Jennifer Carnig: Under the Bloomberg Administration we’ve seen the number of street stops skyrocket, since the mayor first took office there’s been a 600 percent increase in stops of innocent people. Out of that increase, nearly 90 percent of people targeted are black or Latino males, and nine out of ten are innocent. It’s a really serious problem that is infringing on people's fundamental rights. How can they get away with stopping such a skewed percentage of the population? They tend to go to "high crime areas", but of course just because you live in a high crime area, that doesn’t make you a criminal. Most people who live in high crime areas are just going about their business, obviously.
In Ross Tuttle’s film an anonymous NYPD officer alleges that his captain would come into the station and say “We need 250 [stop & frisks] today.” How bad are police quotas?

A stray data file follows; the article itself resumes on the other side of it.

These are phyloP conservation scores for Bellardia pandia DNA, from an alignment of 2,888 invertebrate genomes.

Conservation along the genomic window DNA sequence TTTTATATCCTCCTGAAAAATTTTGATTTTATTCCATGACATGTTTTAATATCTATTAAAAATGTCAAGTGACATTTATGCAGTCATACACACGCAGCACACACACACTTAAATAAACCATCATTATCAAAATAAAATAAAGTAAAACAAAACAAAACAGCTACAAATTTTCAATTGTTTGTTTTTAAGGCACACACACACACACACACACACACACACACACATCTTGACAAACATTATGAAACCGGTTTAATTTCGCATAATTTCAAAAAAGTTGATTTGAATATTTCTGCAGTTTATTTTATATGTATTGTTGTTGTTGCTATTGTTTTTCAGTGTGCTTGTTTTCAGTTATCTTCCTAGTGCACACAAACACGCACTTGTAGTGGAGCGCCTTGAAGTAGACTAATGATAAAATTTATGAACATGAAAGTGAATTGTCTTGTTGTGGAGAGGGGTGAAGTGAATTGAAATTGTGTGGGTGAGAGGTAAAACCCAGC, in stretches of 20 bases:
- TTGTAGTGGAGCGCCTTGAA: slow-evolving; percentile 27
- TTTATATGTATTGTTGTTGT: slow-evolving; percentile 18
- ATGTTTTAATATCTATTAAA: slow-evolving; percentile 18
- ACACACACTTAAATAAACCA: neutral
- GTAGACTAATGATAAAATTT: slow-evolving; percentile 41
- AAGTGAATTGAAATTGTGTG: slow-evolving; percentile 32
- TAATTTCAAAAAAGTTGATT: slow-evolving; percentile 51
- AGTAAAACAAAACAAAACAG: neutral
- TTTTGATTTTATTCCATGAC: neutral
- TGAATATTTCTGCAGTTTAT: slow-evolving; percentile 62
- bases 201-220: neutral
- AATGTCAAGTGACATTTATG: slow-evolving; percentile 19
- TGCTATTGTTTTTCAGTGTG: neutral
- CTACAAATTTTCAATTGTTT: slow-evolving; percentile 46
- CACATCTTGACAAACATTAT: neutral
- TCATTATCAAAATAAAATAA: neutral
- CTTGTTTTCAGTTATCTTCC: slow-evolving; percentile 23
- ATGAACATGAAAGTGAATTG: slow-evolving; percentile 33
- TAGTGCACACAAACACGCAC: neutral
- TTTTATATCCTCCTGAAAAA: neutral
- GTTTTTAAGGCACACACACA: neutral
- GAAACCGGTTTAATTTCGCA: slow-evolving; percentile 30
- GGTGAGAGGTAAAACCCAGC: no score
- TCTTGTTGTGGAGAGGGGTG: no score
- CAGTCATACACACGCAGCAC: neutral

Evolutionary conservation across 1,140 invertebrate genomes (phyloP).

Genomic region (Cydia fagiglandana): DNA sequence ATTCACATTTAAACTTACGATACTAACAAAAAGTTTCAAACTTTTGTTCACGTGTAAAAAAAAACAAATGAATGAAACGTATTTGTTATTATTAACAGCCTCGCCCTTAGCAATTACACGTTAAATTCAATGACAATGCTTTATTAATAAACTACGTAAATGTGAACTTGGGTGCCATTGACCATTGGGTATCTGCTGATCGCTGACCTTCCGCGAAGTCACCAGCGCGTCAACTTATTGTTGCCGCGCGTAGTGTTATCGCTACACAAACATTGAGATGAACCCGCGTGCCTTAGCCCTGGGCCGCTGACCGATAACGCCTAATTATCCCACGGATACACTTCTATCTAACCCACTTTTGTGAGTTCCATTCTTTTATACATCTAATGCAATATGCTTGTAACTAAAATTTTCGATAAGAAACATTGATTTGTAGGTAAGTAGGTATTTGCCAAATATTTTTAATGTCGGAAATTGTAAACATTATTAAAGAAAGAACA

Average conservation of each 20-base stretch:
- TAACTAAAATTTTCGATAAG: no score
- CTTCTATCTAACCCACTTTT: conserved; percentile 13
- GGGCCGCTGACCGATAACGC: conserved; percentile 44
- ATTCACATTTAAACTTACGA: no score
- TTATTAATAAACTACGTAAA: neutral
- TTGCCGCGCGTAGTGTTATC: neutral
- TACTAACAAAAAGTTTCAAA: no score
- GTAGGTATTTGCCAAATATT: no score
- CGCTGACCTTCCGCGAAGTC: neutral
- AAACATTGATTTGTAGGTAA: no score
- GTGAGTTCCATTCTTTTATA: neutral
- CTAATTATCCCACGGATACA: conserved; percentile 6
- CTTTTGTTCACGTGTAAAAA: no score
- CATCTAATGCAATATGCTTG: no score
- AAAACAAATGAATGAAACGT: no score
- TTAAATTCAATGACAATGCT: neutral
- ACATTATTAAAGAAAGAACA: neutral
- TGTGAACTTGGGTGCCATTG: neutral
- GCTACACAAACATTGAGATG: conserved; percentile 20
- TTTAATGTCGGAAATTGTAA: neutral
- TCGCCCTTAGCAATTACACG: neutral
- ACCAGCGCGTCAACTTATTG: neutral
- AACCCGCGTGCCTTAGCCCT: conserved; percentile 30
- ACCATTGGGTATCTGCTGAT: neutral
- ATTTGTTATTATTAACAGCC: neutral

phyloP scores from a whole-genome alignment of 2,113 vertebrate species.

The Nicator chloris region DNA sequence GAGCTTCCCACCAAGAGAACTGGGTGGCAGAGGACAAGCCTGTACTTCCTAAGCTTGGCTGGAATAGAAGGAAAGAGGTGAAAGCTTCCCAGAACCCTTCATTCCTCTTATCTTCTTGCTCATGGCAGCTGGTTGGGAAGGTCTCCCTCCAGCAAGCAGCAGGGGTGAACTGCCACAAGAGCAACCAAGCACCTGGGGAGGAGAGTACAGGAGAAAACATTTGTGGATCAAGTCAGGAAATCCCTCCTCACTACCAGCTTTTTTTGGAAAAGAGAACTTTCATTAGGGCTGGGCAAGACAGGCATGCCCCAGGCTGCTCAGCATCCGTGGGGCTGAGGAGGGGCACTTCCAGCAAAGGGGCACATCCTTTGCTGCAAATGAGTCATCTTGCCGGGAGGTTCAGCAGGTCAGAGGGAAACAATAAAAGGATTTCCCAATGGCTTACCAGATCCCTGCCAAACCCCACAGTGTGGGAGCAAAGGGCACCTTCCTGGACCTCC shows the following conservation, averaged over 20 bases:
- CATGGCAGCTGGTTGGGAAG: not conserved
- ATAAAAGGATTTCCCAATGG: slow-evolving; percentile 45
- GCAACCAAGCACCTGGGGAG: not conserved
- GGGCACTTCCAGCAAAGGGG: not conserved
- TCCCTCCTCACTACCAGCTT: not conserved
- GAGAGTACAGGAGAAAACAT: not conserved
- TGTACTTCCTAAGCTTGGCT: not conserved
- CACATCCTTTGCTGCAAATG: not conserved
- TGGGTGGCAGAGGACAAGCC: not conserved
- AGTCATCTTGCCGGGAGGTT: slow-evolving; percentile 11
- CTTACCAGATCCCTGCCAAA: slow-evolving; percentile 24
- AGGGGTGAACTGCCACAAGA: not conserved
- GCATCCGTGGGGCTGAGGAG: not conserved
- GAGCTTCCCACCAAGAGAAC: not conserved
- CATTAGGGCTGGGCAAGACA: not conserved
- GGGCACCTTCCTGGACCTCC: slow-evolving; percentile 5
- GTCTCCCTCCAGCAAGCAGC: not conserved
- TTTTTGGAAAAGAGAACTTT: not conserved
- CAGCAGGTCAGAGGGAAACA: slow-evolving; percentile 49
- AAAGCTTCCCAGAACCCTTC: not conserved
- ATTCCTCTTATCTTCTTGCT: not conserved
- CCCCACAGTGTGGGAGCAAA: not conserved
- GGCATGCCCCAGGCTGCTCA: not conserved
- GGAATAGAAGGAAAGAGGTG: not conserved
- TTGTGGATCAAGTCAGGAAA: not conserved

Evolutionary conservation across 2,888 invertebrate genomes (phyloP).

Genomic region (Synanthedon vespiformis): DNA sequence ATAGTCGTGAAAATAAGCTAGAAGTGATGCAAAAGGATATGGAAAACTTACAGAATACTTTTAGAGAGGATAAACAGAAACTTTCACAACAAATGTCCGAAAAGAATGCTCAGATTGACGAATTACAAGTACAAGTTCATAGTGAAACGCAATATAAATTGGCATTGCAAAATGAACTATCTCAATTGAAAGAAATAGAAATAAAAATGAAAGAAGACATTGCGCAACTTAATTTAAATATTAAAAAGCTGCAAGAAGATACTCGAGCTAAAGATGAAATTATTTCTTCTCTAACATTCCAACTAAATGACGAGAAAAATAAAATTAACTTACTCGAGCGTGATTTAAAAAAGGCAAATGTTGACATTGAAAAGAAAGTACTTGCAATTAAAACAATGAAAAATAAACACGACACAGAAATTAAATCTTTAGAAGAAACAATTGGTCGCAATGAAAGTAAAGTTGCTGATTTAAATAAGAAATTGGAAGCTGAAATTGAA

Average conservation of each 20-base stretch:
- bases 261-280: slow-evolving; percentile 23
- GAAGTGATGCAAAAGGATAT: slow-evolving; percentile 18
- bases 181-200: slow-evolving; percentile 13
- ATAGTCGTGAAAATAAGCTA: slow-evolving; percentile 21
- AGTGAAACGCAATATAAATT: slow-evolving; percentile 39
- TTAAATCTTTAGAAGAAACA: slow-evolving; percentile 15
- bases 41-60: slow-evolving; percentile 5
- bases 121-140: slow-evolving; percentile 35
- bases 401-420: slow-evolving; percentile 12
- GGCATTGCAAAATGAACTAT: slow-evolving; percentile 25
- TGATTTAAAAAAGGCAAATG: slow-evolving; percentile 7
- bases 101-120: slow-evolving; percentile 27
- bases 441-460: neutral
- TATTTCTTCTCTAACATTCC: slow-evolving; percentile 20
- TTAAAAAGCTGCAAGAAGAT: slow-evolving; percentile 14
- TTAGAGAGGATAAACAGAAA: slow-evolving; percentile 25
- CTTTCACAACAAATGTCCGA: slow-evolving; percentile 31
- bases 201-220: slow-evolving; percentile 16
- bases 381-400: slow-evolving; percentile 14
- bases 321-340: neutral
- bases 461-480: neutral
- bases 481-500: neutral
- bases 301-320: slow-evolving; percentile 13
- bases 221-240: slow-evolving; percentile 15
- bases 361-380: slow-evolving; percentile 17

We’re very concerned about quotas. They’re illegal for a start. We’re hoping to bring in legislation that will see an end to them completely.
It’s a poorly guarded secret that quotas are in place, if they’re illegal how do they justify them?
They call them ‘performace benchmarks’ but essentially that translates as policing quotas.
Do you think policing quotas and racial profiling are intrinsically linked?
Yes, absolutely. We call it "a tale of two cities". In some neighbourhoods every police interaction is fine but then in other neighbourhoods, particularly those with large communities of colour, it’s a much different story.
Have there been any protests against racial policing?